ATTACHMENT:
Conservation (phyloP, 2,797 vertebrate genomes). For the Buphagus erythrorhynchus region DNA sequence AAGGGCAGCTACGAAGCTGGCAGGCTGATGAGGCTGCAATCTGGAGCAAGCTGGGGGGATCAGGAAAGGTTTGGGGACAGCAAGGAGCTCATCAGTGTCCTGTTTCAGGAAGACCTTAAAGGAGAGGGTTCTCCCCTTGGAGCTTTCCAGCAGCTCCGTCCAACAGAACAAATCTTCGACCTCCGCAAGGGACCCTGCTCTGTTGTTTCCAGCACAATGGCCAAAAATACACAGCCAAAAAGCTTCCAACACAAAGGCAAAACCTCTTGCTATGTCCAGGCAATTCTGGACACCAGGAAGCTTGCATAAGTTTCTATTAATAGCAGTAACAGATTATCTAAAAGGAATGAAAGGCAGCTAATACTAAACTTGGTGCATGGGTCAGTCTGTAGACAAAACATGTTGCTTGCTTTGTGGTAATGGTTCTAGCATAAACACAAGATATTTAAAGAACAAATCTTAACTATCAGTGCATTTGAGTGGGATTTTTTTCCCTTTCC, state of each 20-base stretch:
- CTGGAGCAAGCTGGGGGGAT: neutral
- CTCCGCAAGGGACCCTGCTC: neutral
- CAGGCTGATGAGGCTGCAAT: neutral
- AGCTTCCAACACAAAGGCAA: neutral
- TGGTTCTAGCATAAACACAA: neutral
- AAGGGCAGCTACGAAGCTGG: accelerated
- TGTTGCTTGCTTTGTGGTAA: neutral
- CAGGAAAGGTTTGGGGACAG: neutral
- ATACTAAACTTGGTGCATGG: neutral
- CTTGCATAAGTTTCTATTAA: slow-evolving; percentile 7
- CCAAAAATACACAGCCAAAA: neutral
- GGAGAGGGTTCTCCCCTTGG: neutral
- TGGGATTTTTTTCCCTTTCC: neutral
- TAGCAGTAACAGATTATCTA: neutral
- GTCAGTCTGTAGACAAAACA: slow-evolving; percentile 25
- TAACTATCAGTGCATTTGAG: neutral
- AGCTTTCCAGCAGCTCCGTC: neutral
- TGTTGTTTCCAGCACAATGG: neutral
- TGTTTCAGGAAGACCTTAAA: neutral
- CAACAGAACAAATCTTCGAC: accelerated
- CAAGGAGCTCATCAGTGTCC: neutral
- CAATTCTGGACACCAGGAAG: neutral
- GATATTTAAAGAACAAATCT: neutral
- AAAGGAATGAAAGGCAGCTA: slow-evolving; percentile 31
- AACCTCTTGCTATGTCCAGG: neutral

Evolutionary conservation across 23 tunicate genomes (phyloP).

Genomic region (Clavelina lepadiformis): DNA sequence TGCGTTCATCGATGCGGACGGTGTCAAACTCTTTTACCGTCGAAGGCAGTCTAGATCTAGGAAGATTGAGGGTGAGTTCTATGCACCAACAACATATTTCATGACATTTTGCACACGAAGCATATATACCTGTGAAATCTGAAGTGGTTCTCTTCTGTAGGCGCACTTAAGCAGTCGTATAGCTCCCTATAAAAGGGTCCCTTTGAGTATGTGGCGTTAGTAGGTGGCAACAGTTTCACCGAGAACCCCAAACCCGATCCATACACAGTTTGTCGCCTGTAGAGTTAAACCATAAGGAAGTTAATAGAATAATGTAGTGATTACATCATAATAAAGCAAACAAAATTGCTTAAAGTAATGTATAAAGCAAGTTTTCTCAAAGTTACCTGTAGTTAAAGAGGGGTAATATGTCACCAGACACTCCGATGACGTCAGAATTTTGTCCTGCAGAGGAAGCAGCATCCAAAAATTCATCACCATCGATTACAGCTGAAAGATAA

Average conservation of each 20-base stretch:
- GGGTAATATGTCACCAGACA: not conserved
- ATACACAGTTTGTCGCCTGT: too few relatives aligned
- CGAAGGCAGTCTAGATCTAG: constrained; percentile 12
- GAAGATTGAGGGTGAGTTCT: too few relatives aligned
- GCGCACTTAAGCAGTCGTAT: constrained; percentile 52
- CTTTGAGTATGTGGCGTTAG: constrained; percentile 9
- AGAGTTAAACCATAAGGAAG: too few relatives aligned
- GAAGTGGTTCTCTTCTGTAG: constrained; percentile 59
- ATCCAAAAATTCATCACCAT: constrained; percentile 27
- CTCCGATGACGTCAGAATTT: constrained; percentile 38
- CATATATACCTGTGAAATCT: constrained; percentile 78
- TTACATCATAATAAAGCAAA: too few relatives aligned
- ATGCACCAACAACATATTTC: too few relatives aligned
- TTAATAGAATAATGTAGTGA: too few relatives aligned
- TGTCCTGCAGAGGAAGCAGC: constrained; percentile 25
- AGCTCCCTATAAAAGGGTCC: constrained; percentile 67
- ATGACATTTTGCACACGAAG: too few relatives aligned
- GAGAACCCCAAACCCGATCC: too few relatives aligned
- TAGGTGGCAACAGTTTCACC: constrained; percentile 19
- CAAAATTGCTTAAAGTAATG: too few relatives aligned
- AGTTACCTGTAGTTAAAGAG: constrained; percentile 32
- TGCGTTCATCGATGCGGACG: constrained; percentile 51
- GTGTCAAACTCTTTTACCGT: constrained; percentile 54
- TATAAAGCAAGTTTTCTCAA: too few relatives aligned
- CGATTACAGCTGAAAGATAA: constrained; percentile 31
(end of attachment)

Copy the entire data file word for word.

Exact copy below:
Conservation (phyloP, 2,797 vertebrate genomes). For the Buphagus erythrorhynchus region DNA sequence AAGGGCAGCTACGAAGCTGGCAGGCTGATGAGGCTGCAATCTGGAGCAAGCTGGGGGGATCAGGAAAGGTTTGGGGACAGCAAGGAGCTCATCAGTGTCCTGTTTCAGGAAGACCTTAAAGGAGAGGGTTCTCCCCTTGGAGCTTTCCAGCAGCTCCGTCCAACAGAACAAATCTTCGACCTCCGCAAGGGACCCTGCTCTGTTGTTTCCAGCACAATGGCCAAAAATACACAGCCAAAAAGCTTCCAACACAAAGGCAAAACCTCTTGCTATGTCCAGGCAATTCTGGACACCAGGAAGCTTGCATAAGTTTCTATTAATAGCAGTAACAGATTATCTAAAAGGAATGAAAGGCAGCTAATACTAAACTTGGTGCATGGGTCAGTCTGTAGACAAAACATGTTGCTTGCTTTGTGGTAATGGTTCTAGCATAAACACAAGATATTTAAAGAACAAATCTTAACTATCAGTGCATTTGAGTGGGATTTTTTTCCCTTTCC, state of each 20-base stretch:
- CTGGAGCAAGCTGGGGGGAT: neutral
- CTCCGCAAGGGACCCTGCTC: neutral
- CAGGCTGATGAGGCTGCAAT: neutral
- AGCTTCCAACACAAAGGCAA: neutral
- TGGTTCTAGCATAAACACAA: neutral
- AAGGGCAGCTACGAAGCTGG: accelerated
- TGTTGCTTGCTTTGTGGTAA: neutral
- CAGGAAAGGTTTGGGGACAG: neutral
- ATACTAAACTTGGTGCATGG: neutral
- CTTGCATAAGTTTCTATTAA: slow-evolving; percentile 7
- CCAAAAATACACAGCCAAAA: neutral
- GGAGAGGGTTCTCCCCTTGG: neutral
- TGGGATTTTTTTCCCTTTCC: neutral
- TAGCAGTAACAGATTATCTA: neutral
- GTCAGTCTGTAGACAAAACA: slow-evolving; percentile 25
- TAACTATCAGTGCATTTGAG: neutral
- AGCTTTCCAGCAGCTCCGTC: neutral
- TGTTGTTTCCAGCACAATGG: neutral
- TGTTTCAGGAAGACCTTAAA: neutral
- CAACAGAACAAATCTTCGAC: accelerated
- CAAGGAGCTCATCAGTGTCC: neutral
- CAATTCTGGACACCAGGAAG: neutral
- GATATTTAAAGAACAAATCT: neutral
- AAAGGAATGAAAGGCAGCTA: slow-evolving; percentile 31
- AACCTCTTGCTATGTCCAGG: neutral

Evolutionary conservation across 23 tunicate genomes (phyloP).

Genomic region (Clavelina lepadiformis): DNA sequence TGCGTTCATCGATGCGGACGGTGTCAAACTCTTTTACCGTCGAAGGCAGTCTAGATCTAGGAAGATTGAGGGTGAGTTCTATGCACCAACAACATATTTCATGACATTTTGCACACGAAGCATATATACCTGTGAAATCTGAAGTGGTTCTCTTCTGTAGGCGCACTTAAGCAGTCGTATAGCTCCCTATAAAAGGGTCCCTTTGAGTATGTGGCGTTAGTAGGTGGCAACAGTTTCACCGAGAACCCCAAACCCGATCCATACACAGTTTGTCGCCTGTAGAGTTAAACCATAAGGAAGTTAATAGAATAATGTAGTGATTACATCATAATAAAGCAAACAAAATTGCTTAAAGTAATGTATAAAGCAAGTTTTCTCAAAGTTACCTGTAGTTAAAGAGGGGTAATATGTCACCAGACACTCCGATGACGTCAGAATTTTGTCCTGCAGAGGAAGCAGCATCCAAAAATTCATCACCATCGATTACAGCTGAAAGATAA

Average conservation of each 20-base stretch:
- GGGTAATATGTCACCAGACA: not conserved
- ATACACAGTTTGTCGCCTGT: too few relatives aligned
- CGAAGGCAGTCTAGATCTAG: constrained; percentile 12
- GAAGATTGAGGGTGAGTTCT: too few relatives aligned
- GCGCACTTAAGCAGTCGTAT: constrained; percentile 52
- CTTTGAGTATGTGGCGTTAG: constrained; percentile 9
- AGAGTTAAACCATAAGGAAG: too few relatives aligned
- GAAGTGGTTCTCTTCTGTAG: constrained; percentile 59
- ATCCAAAAATTCATCACCAT: constrained; percentile 27
- CTCCGATGACGTCAGAATTT: constrained; percentile 38
- CATATATACCTGTGAAATCT: constrained; percentile 78
- TTACATCATAATAAAGCAAA: too few relatives aligned
- ATGCACCAACAACATATTTC: too few relatives aligned
- TTAATAGAATAATGTAGTGA: too few relatives aligned
- TGTCCTGCAGAGGAAGCAGC: constrained; percentile 25
- AGCTCCCTATAAAAGGGTCC: constrained; percentile 67
- ATGACATTTTGCACACGAAG: too few relatives aligned
- GAGAACCCCAAACCCGATCC: too few relatives aligned
- TAGGTGGCAACAGTTTCACC: constrained; percentile 19
- CAAAATTGCTTAAAGTAATG: too few relatives aligned
- AGTTACCTGTAGTTAAAGAG: constrained; percentile 32
- TGCGTTCATCGATGCGGACG: constrained; percentile 51
- GTGTCAAACTCTTTTACCGT: constrained; percentile 54
- TATAAAGCAAGTTTTCTCAA: too few relatives aligned
- CGATTACAGCTGAAAGATAA: constrained; percentile 31